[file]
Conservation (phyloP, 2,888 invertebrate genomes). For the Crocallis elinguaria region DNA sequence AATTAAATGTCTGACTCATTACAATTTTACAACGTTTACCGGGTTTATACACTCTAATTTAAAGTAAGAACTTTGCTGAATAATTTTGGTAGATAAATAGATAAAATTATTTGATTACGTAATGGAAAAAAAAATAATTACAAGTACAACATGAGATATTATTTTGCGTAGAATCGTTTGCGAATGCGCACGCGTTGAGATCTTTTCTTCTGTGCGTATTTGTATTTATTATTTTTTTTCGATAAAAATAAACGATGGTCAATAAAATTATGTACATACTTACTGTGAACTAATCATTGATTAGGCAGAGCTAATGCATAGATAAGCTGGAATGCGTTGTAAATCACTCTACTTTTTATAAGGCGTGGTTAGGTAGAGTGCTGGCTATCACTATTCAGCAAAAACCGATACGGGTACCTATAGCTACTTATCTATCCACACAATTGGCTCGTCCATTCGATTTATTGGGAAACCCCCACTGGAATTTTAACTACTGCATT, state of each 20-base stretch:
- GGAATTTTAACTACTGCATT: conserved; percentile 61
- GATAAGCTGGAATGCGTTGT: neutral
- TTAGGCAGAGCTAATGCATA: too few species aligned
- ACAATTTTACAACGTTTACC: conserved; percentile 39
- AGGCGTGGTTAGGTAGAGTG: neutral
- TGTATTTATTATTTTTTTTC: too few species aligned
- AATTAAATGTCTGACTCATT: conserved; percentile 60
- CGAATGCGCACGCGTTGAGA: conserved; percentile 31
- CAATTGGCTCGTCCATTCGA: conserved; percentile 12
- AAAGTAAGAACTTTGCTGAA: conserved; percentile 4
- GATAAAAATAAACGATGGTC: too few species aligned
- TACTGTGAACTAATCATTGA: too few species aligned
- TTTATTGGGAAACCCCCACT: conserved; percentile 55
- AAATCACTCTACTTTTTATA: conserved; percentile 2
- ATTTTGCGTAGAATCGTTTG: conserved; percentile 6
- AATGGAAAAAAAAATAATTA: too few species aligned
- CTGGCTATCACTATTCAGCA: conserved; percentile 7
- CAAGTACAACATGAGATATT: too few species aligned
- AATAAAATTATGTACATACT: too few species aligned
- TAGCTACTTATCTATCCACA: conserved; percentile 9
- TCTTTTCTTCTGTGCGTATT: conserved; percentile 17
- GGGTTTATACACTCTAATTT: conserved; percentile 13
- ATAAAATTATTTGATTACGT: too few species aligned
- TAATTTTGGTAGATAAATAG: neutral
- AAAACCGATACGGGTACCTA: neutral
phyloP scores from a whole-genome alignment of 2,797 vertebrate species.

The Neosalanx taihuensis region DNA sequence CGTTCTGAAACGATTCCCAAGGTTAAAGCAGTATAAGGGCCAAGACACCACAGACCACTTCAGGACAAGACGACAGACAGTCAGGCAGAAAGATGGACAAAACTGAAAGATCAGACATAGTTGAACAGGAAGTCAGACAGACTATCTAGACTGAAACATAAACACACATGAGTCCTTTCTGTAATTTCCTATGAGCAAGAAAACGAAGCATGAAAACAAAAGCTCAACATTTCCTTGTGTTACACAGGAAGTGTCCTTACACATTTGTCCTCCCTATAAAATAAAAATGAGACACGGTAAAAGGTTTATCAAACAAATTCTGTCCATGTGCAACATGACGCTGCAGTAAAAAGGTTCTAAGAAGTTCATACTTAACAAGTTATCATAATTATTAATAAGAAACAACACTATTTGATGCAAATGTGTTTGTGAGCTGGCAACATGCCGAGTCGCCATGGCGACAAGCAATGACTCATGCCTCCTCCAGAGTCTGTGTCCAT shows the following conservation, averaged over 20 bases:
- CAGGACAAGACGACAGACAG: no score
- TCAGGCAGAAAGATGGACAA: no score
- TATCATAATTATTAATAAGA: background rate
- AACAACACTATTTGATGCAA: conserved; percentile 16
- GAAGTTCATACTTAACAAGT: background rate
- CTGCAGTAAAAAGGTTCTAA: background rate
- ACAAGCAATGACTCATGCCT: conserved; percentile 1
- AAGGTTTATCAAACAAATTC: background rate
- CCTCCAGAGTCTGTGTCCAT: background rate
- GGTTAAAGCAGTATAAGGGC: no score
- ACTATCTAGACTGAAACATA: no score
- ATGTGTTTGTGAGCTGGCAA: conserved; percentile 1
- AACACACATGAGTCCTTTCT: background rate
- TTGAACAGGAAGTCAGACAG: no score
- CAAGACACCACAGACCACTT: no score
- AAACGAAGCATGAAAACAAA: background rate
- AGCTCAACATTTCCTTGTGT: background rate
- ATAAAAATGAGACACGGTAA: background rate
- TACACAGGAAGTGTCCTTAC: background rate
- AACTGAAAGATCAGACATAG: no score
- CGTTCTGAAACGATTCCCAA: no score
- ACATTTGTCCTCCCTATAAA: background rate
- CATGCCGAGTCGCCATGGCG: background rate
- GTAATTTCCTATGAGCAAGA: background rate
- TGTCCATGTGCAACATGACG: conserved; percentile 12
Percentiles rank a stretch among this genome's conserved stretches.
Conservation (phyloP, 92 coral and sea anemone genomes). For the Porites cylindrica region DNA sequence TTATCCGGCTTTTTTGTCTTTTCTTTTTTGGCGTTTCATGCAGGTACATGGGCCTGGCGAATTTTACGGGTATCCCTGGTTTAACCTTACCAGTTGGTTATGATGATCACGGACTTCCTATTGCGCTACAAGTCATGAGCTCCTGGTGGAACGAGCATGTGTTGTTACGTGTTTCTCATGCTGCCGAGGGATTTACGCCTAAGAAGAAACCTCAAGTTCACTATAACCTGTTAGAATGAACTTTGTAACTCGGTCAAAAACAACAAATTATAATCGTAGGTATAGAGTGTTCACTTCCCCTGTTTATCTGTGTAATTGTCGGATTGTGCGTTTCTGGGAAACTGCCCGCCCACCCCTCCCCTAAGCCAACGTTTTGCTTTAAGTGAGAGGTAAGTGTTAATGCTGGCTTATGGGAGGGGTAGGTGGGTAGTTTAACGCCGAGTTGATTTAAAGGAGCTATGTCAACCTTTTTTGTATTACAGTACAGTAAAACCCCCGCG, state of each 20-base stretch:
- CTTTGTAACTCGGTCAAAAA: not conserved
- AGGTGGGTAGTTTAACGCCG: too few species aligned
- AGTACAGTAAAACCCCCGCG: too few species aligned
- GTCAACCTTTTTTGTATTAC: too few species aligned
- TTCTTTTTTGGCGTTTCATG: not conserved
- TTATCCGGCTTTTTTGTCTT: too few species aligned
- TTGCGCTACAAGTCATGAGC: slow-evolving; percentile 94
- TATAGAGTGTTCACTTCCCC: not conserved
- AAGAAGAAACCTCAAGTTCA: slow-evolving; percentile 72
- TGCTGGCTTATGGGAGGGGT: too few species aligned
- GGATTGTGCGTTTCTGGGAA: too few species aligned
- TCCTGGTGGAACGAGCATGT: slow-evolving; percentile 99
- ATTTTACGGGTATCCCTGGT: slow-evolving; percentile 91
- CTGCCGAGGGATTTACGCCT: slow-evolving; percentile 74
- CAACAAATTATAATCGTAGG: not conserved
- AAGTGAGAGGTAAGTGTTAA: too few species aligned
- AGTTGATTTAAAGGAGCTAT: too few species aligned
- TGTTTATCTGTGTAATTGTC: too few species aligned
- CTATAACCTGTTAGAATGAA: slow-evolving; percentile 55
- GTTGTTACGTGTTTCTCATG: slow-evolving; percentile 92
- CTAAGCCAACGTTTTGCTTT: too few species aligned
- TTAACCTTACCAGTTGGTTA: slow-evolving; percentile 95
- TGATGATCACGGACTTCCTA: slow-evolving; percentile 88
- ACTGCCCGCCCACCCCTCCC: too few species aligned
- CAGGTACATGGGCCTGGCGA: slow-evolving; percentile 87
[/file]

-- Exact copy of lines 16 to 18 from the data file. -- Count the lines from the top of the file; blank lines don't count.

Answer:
- ATTTTGCGTAGAATCGTTTG: conserved; percentile 6
- AATGGAAAAAAAAATAATTA: too few species aligned
- CTGGCTATCACTATTCAGCA: conserved; percentile 7